Planescape: Torment… Actually, no, that’s wrong. “Planescape” is the setting, the meta-setting that draws together everything Dungeons & Dragons (from Baldur’s Gate to… all that other stuff nobody cares about).
No, this game is called simply Torment.
I spent about two hours just mouldering around the Mortuary. That is, the Nameless One, whom the player embodies, hauls himself off the slab and the game begins with no fanfare. A floating skull comes up to him and starts talking… and off you go.
It’s interesting because there’s nothing big about it. There’s no armoured villain attacking your family as you flee into the night, there’s no grand betrayal or momentous speeches. You just… wake up. “Who am I?”
I think it takes a lot of courage to have a low-key game start. First impressions are everything and if you were to, say, make a demo of the first level of the game a lot of people might shy away from this. Then again, Torment is not a game of high action so it’s perfectly indicative of what you’re going to be playing through for the next forty-odd hours. (As a working man who commutes to Edinbvrgh these days, I fully expect to be chewing on Torment for at least three weeks.)
I would say that perseverance is critical, but unlike Morrowind it doesn’t start out as a difficult game. The low-key start is pretty safe and, well, there’s that whole inability-to-die thing going on even if you do manage to get in a combat fankle. You just have to have a tolerance for a slow pace and a willingness to meander.
It’s confident, that’s what the start says to me. It’s comfortable in its own skin, not trying to squeeze anything out. It doesn’t feel forced, and that’s important because there’s too much focus-group try-hard grimdark in the world today. Torment might be dark on the same objective scale, but it never rubs your face in it… and it’s got a wicked sense of humour. Layers.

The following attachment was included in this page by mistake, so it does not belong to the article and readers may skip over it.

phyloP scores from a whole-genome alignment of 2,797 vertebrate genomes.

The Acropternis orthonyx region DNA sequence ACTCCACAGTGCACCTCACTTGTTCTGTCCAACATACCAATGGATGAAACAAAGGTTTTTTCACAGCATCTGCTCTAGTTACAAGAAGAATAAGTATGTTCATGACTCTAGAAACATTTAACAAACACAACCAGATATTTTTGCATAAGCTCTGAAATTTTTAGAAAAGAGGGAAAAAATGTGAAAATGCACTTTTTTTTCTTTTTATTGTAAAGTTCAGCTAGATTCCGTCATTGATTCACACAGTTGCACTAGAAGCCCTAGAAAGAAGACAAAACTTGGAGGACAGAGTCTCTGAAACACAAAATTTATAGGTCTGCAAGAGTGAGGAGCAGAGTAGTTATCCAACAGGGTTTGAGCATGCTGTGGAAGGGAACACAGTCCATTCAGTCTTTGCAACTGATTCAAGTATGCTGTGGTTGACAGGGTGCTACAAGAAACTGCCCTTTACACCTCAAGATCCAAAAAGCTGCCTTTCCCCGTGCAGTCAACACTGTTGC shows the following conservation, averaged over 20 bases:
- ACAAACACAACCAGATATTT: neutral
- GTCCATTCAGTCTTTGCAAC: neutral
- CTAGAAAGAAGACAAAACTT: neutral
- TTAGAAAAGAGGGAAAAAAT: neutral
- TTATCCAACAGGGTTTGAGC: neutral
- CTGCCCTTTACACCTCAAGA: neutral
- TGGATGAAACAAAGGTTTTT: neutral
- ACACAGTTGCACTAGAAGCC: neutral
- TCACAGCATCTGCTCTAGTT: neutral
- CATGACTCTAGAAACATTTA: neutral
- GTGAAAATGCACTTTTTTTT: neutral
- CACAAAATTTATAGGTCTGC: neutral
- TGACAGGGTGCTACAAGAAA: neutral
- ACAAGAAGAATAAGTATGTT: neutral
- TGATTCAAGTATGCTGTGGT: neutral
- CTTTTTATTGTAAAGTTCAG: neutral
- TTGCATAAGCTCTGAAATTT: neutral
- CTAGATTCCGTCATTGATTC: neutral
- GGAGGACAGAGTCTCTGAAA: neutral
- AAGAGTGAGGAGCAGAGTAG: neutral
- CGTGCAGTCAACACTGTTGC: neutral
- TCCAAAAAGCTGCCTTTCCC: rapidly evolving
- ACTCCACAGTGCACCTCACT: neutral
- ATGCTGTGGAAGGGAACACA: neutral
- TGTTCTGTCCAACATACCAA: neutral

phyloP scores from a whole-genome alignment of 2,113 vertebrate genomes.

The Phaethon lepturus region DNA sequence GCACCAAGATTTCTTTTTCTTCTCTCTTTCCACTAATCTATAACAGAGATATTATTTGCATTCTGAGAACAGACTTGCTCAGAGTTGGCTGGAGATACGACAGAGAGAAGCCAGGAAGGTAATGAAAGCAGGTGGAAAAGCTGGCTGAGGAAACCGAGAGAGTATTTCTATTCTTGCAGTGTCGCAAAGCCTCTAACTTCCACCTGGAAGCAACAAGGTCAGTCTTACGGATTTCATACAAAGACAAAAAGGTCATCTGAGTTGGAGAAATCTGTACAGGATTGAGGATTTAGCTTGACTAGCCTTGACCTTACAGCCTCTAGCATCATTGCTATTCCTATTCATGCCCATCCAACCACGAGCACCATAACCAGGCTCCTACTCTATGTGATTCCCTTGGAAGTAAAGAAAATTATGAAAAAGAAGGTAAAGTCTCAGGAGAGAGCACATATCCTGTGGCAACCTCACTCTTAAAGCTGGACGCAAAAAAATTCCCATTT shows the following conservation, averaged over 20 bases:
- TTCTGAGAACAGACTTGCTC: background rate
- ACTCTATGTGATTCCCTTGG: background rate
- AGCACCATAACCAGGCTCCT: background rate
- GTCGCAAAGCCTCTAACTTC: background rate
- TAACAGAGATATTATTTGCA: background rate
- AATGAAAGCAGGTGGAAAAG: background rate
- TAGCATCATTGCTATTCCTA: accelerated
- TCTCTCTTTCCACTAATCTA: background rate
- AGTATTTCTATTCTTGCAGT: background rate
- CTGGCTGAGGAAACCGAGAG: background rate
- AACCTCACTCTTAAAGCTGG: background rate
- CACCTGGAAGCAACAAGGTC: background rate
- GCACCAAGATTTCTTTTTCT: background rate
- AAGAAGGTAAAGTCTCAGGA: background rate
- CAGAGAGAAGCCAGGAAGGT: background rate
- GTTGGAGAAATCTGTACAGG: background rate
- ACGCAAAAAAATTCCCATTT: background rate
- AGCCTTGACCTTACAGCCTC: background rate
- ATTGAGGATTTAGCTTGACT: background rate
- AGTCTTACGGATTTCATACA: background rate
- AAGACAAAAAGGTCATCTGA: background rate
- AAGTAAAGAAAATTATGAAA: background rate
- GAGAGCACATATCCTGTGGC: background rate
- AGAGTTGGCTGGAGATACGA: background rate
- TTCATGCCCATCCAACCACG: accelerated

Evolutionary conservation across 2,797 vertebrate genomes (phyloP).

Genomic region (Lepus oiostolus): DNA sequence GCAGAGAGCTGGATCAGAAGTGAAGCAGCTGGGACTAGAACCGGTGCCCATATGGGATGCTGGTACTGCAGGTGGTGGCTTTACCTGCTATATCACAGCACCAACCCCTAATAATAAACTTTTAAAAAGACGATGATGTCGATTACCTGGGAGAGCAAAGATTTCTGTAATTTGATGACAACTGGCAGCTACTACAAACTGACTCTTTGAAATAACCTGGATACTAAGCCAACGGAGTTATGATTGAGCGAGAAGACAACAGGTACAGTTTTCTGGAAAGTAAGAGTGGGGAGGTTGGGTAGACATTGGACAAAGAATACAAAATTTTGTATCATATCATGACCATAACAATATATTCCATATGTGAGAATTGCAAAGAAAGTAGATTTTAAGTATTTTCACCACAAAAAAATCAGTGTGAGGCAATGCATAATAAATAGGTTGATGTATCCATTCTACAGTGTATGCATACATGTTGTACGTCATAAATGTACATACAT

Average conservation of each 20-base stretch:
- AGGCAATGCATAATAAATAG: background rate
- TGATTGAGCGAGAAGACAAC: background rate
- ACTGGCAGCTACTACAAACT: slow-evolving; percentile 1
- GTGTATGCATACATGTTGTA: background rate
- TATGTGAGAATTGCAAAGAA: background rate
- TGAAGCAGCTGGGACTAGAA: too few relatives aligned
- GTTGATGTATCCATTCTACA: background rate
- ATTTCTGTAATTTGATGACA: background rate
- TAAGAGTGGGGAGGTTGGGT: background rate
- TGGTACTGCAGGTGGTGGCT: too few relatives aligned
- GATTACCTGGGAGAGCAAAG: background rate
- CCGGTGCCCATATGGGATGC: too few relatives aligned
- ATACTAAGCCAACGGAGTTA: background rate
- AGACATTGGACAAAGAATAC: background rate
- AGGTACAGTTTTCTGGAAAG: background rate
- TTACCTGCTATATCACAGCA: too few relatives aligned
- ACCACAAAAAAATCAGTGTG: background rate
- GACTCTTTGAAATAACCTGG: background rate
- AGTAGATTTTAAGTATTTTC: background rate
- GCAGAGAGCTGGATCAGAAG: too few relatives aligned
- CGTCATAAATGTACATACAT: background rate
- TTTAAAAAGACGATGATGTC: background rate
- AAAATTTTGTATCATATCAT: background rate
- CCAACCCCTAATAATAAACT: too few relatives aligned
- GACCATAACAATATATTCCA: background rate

The depth of the lore in Torment is instantly and utterly beguiling. It’s not hidden away like some dirty secret as in Mass Effect‘s codex — it’s all around you, in item histories, spell recipes, the character dialogue, the buildings, it’s in everything. Then again, in some sense it is everything, because this game’s story is wrapped up so tightly in its lore and that’s perhaps the most perfect expression of all.
Things are not stacked up by a generic narrator, they’re delivered in context and in character by the people of the universe itself. Asking questions of Sigil’s myriad inhabitants can cause lengthy, in-depth explanations to unfold about the cosmology of the universe, each one bursting with flavour and often spreading out in even more directions. For lore-fiends such as myself, it is glorious.
Thinking about it now, I am reminded a bit of Morrowind, for the strange culture of the Dunmer and the very environment of Vvardenfell was wrapped around the central plot in a similar way. Maybe that’s why Oblivion and Skyrim kind of suck in comparison — because their stories have little bearing on or relevance to the underlying nature of their settings. It’s a subtle thing, but it seems obvious now.
(And while we’re on the subject, the history and the very fabric of my own Wreckageverse has a similar bearing on the central plot of its trilogy. Maybe this is the key, or at least a part of the key beyond merely having an “unconvential” fantasy setting?)
Of course the use of an amnesiac protagonist is a stroke of genius in terms of lore. What better — and perfectly in-context — way exists to unload all the narrative than have the player character be a “stranger” too?
It is a special game, there’s no doubt about it. I can imagine it being tremendously off-putting to some people, but on the other hand… they’re wrong. It is special, special like Morrowind and Deus Ex — perhaps imperfect in many ways, but those ways are washed away in the tide of everything that works.
Peculiar, bizarre, and utterly compelling.